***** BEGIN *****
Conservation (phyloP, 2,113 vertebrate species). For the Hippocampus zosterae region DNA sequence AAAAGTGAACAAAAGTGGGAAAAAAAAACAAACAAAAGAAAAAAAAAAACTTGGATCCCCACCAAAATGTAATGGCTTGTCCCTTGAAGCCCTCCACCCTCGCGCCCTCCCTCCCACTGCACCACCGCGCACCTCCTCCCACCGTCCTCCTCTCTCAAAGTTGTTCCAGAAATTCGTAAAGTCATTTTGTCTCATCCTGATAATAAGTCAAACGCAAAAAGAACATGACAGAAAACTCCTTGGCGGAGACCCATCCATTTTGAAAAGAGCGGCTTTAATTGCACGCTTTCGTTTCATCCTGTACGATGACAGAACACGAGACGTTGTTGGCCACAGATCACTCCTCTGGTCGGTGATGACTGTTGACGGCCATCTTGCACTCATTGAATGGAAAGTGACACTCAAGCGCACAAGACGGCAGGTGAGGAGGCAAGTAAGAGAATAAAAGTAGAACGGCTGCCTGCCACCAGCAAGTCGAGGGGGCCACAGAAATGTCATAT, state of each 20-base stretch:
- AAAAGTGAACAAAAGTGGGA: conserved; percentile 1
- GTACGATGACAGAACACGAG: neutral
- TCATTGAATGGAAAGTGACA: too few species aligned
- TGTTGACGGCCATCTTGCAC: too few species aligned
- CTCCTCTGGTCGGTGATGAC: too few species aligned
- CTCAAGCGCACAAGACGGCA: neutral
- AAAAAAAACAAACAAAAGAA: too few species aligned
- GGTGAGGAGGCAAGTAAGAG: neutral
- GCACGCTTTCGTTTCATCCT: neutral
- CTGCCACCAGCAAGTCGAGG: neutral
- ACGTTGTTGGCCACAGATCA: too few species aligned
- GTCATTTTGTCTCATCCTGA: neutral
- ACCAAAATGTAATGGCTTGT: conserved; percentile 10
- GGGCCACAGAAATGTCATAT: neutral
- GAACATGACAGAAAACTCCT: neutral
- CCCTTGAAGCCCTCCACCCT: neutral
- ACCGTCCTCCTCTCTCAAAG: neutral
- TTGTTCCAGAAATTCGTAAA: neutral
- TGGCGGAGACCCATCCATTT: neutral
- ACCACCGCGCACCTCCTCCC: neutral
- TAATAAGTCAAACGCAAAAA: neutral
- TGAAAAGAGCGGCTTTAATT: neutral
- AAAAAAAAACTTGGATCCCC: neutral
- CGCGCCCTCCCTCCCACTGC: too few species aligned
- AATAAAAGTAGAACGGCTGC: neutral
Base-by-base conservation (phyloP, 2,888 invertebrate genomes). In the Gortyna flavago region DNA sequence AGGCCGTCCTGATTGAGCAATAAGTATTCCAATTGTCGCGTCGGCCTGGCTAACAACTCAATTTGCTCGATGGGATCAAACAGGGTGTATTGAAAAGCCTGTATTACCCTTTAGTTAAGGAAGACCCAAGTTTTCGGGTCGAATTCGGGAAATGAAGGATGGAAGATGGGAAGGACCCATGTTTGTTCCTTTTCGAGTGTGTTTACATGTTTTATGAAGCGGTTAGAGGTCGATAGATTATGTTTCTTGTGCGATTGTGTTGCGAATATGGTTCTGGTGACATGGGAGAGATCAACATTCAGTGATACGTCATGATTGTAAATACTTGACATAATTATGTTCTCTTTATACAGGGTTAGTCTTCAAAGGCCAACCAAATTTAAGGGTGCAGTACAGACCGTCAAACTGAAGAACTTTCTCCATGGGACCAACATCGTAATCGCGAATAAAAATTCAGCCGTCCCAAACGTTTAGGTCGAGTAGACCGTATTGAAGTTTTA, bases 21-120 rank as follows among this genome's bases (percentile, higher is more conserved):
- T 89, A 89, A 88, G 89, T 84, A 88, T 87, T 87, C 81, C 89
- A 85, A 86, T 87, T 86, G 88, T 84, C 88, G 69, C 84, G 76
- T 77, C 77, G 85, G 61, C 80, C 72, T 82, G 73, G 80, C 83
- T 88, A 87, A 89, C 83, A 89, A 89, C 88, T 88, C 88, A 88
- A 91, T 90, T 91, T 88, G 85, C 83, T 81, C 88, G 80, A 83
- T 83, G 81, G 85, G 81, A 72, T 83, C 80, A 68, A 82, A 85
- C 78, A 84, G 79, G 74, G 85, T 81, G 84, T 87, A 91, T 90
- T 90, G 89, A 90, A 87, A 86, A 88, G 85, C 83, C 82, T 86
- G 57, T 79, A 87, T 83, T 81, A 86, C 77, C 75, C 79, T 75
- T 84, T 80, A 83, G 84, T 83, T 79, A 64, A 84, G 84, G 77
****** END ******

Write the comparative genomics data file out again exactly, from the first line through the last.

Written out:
Conservation (phyloP, 2,113 vertebrate species). For the Hippocampus zosterae region DNA sequence AAAAGTGAACAAAAGTGGGAAAAAAAAACAAACAAAAGAAAAAAAAAAACTTGGATCCCCACCAAAATGTAATGGCTTGTCCCTTGAAGCCCTCCACCCTCGCGCCCTCCCTCCCACTGCACCACCGCGCACCTCCTCCCACCGTCCTCCTCTCTCAAAGTTGTTCCAGAAATTCGTAAAGTCATTTTGTCTCATCCTGATAATAAGTCAAACGCAAAAAGAACATGACAGAAAACTCCTTGGCGGAGACCCATCCATTTTGAAAAGAGCGGCTTTAATTGCACGCTTTCGTTTCATCCTGTACGATGACAGAACACGAGACGTTGTTGGCCACAGATCACTCCTCTGGTCGGTGATGACTGTTGACGGCCATCTTGCACTCATTGAATGGAAAGTGACACTCAAGCGCACAAGACGGCAGGTGAGGAGGCAAGTAAGAGAATAAAAGTAGAACGGCTGCCTGCCACCAGCAAGTCGAGGGGGCCACAGAAATGTCATAT, state of each 20-base stretch:
- AAAAGTGAACAAAAGTGGGA: conserved; percentile 1
- GTACGATGACAGAACACGAG: neutral
- TCATTGAATGGAAAGTGACA: too few species aligned
- TGTTGACGGCCATCTTGCAC: too few species aligned
- CTCCTCTGGTCGGTGATGAC: too few species aligned
- CTCAAGCGCACAAGACGGCA: neutral
- AAAAAAAACAAACAAAAGAA: too few species aligned
- GGTGAGGAGGCAAGTAAGAG: neutral
- GCACGCTTTCGTTTCATCCT: neutral
- CTGCCACCAGCAAGTCGAGG: neutral
- ACGTTGTTGGCCACAGATCA: too few species aligned
- GTCATTTTGTCTCATCCTGA: neutral
- ACCAAAATGTAATGGCTTGT: conserved; percentile 10
- GGGCCACAGAAATGTCATAT: neutral
- GAACATGACAGAAAACTCCT: neutral
- CCCTTGAAGCCCTCCACCCT: neutral
- ACCGTCCTCCTCTCTCAAAG: neutral
- TTGTTCCAGAAATTCGTAAA: neutral
- TGGCGGAGACCCATCCATTT: neutral
- ACCACCGCGCACCTCCTCCC: neutral
- TAATAAGTCAAACGCAAAAA: neutral
- TGAAAAGAGCGGCTTTAATT: neutral
- AAAAAAAAACTTGGATCCCC: neutral
- CGCGCCCTCCCTCCCACTGC: too few species aligned
- AATAAAAGTAGAACGGCTGC: neutral
Base-by-base conservation (phyloP, 2,888 invertebrate genomes). In the Gortyna flavago region DNA sequence AGGCCGTCCTGATTGAGCAATAAGTATTCCAATTGTCGCGTCGGCCTGGCTAACAACTCAATTTGCTCGATGGGATCAAACAGGGTGTATTGAAAAGCCTGTATTACCCTTTAGTTAAGGAAGACCCAAGTTTTCGGGTCGAATTCGGGAAATGAAGGATGGAAGATGGGAAGGACCCATGTTTGTTCCTTTTCGAGTGTGTTTACATGTTTTATGAAGCGGTTAGAGGTCGATAGATTATGTTTCTTGTGCGATTGTGTTGCGAATATGGTTCTGGTGACATGGGAGAGATCAACATTCAGTGATACGTCATGATTGTAAATACTTGACATAATTATGTTCTCTTTATACAGGGTTAGTCTTCAAAGGCCAACCAAATTTAAGGGTGCAGTACAGACCGTCAAACTGAAGAACTTTCTCCATGGGACCAACATCGTAATCGCGAATAAAAATTCAGCCGTCCCAAACGTTTAGGTCGAGTAGACCGTATTGAAGTTTTA, bases 21-120 rank as follows among this genome's bases (percentile, higher is more conserved):
- T 89, A 89, A 88, G 89, T 84, A 88, T 87, T 87, C 81, C 89
- A 85, A 86, T 87, T 86, G 88, T 84, C 88, G 69, C 84, G 76
- T 77, C 77, G 85, G 61, C 80, C 72, T 82, G 73, G 80, C 83
- T 88, A 87, A 89, C 83, A 89, A 89, C 88, T 88, C 88, A 88
- A 91, T 90, T 91, T 88, G 85, C 83, T 81, C 88, G 80, A 83
- T 83, G 81, G 85, G 81, A 72, T 83, C 80, A 68, A 82, A 85
- C 78, A 84, G 79, G 74, G 85, T 81, G 84, T 87, A 91, T 90
- T 90, G 89, A 90, A 87, A 86, A 88, G 85, C 83, C 82, T 86
- G 57, T 79, A 87, T 83, T 81, A 86, C 77, C 75, C 79, T 75
- T 84, T 80, A 83, G 84, T 83, T 79, A 64, A 84, G 84, G 77